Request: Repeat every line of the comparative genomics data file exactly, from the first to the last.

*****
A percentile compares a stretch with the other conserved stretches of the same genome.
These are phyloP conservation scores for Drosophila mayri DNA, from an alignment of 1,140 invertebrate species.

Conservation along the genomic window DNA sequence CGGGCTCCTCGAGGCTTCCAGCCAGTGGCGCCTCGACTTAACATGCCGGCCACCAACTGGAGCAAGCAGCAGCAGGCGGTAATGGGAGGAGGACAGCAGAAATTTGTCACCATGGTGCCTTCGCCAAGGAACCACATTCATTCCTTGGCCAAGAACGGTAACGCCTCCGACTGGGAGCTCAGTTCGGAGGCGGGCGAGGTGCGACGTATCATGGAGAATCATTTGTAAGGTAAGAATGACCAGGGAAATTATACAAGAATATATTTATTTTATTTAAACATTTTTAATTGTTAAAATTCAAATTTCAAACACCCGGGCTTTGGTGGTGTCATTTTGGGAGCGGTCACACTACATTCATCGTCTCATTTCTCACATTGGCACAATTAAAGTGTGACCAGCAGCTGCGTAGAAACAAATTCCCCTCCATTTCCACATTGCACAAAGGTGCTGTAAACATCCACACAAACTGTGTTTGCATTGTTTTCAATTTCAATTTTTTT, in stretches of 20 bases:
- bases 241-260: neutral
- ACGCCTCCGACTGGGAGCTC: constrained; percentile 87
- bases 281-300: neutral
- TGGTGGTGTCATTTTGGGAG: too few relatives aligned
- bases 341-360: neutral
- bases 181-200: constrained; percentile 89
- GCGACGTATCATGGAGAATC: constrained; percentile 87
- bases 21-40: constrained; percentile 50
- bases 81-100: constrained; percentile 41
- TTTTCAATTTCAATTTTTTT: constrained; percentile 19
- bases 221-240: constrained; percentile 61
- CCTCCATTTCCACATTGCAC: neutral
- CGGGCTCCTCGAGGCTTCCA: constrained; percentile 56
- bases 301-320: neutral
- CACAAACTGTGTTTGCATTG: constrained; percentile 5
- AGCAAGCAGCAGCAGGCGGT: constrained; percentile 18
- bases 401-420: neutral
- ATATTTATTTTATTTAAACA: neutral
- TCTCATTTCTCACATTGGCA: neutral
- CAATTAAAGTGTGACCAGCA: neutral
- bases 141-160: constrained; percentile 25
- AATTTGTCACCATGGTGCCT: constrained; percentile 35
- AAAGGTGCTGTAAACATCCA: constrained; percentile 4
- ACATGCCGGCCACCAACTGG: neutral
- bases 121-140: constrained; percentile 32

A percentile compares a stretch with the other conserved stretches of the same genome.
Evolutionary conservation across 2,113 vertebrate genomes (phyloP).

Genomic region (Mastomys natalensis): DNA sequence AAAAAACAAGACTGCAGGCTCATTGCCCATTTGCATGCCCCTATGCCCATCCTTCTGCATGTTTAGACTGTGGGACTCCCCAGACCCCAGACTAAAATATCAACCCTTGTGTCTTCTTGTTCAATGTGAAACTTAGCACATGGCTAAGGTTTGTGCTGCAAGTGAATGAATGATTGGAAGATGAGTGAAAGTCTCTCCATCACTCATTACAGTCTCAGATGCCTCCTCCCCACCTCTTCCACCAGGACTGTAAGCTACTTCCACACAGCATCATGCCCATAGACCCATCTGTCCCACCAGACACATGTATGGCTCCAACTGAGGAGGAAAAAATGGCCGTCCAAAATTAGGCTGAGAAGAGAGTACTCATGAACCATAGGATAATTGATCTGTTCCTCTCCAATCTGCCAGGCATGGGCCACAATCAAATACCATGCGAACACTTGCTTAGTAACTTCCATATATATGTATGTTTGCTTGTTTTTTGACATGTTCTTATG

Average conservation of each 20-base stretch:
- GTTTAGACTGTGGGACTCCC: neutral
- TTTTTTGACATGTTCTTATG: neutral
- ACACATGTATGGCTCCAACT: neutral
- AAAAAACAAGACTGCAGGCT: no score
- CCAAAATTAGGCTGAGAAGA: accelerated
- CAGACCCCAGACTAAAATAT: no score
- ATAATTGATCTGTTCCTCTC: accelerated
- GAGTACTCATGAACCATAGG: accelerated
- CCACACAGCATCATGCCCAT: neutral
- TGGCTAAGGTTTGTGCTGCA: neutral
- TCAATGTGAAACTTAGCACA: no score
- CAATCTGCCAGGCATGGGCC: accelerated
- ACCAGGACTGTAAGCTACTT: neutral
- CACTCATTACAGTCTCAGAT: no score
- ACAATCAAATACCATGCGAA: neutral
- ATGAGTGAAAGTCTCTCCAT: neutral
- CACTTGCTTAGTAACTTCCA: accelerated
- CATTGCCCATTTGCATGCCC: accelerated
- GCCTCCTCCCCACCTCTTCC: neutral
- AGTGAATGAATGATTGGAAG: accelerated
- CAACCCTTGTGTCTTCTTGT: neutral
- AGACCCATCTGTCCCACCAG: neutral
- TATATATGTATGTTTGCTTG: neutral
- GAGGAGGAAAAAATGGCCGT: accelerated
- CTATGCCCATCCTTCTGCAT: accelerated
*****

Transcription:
A percentile compares a stretch with the other conserved stretches of the same genome.
These are phyloP conservation scores for Drosophila mayri DNA, from an alignment of 1,140 invertebrate species.

Conservation along the genomic window DNA sequence CGGGCTCCTCGAGGCTTCCAGCCAGTGGCGCCTCGACTTAACATGCCGGCCACCAACTGGAGCAAGCAGCAGCAGGCGGTAATGGGAGGAGGACAGCAGAAATTTGTCACCATGGTGCCTTCGCCAAGGAACCACATTCATTCCTTGGCCAAGAACGGTAACGCCTCCGACTGGGAGCTCAGTTCGGAGGCGGGCGAGGTGCGACGTATCATGGAGAATCATTTGTAAGGTAAGAATGACCAGGGAAATTATACAAGAATATATTTATTTTATTTAAACATTTTTAATTGTTAAAATTCAAATTTCAAACACCCGGGCTTTGGTGGTGTCATTTTGGGAGCGGTCACACTACATTCATCGTCTCATTTCTCACATTGGCACAATTAAAGTGTGACCAGCAGCTGCGTAGAAACAAATTCCCCTCCATTTCCACATTGCACAAAGGTGCTGTAAACATCCACACAAACTGTGTTTGCATTGTTTTCAATTTCAATTTTTTT, in stretches of 20 bases:
- bases 241-260: neutral
- ACGCCTCCGACTGGGAGCTC: constrained; percentile 87
- bases 281-300: neutral
- TGGTGGTGTCATTTTGGGAG: too few relatives aligned
- bases 341-360: neutral
- bases 181-200: constrained; percentile 89
- GCGACGTATCATGGAGAATC: constrained; percentile 87
- bases 21-40: constrained; percentile 50
- bases 81-100: constrained; percentile 41
- TTTTCAATTTCAATTTTTTT: constrained; percentile 19
- bases 221-240: constrained; percentile 61
- CCTCCATTTCCACATTGCAC: neutral
- CGGGCTCCTCGAGGCTTCCA: constrained; percentile 56
- bases 301-320: neutral
- CACAAACTGTGTTTGCATTG: constrained; percentile 5
- AGCAAGCAGCAGCAGGCGGT: constrained; percentile 18
- bases 401-420: neutral
- ATATTTATTTTATTTAAACA: neutral
- TCTCATTTCTCACATTGGCA: neutral
- CAATTAAAGTGTGACCAGCA: neutral
- bases 141-160: constrained; percentile 25
- AATTTGTCACCATGGTGCCT: constrained; percentile 35
- AAAGGTGCTGTAAACATCCA: constrained; percentile 4
- ACATGCCGGCCACCAACTGG: neutral
- bases 121-140: constrained; percentile 32

A percentile compares a stretch with the other conserved stretches of the same genome.
Evolutionary conservation across 2,113 vertebrate genomes (phyloP).

Genomic region (Mastomys natalensis): DNA sequence AAAAAACAAGACTGCAGGCTCATTGCCCATTTGCATGCCCCTATGCCCATCCTTCTGCATGTTTAGACTGTGGGACTCCCCAGACCCCAGACTAAAATATCAACCCTTGTGTCTTCTTGTTCAATGTGAAACTTAGCACATGGCTAAGGTTTGTGCTGCAAGTGAATGAATGATTGGAAGATGAGTGAAAGTCTCTCCATCACTCATTACAGTCTCAGATGCCTCCTCCCCACCTCTTCCACCAGGACTGTAAGCTACTTCCACACAGCATCATGCCCATAGACCCATCTGTCCCACCAGACACATGTATGGCTCCAACTGAGGAGGAAAAAATGGCCGTCCAAAATTAGGCTGAGAAGAGAGTACTCATGAACCATAGGATAATTGATCTGTTCCTCTCCAATCTGCCAGGCATGGGCCACAATCAAATACCATGCGAACACTTGCTTAGTAACTTCCATATATATGTATGTTTGCTTGTTTTTTGACATGTTCTTATG

Average conservation of each 20-base stretch:
- GTTTAGACTGTGGGACTCCC: neutral
- TTTTTTGACATGTTCTTATG: neutral
- ACACATGTATGGCTCCAACT: neutral
- AAAAAACAAGACTGCAGGCT: no score
- CCAAAATTAGGCTGAGAAGA: accelerated
- CAGACCCCAGACTAAAATAT: no score
- ATAATTGATCTGTTCCTCTC: accelerated
- GAGTACTCATGAACCATAGG: accelerated
- CCACACAGCATCATGCCCAT: neutral
- TGGCTAAGGTTTGTGCTGCA: neutral
- TCAATGTGAAACTTAGCACA: no score
- CAATCTGCCAGGCATGGGCC: accelerated
- ACCAGGACTGTAAGCTACTT: neutral
- CACTCATTACAGTCTCAGAT: no score
- ACAATCAAATACCATGCGAA: neutral
- ATGAGTGAAAGTCTCTCCAT: neutral
- CACTTGCTTAGTAACTTCCA: accelerated
- CATTGCCCATTTGCATGCCC: accelerated
- GCCTCCTCCCCACCTCTTCC: neutral
- AGTGAATGAATGATTGGAAG: accelerated
- CAACCCTTGTGTCTTCTTGT: neutral
- AGACCCATCTGTCCCACCAG: neutral
- TATATATGTATGTTTGCTTG: neutral
- GAGGAGGAAAAAATGGCCGT: accelerated
- CTATGCCCATCCTTCTGCAT: accelerated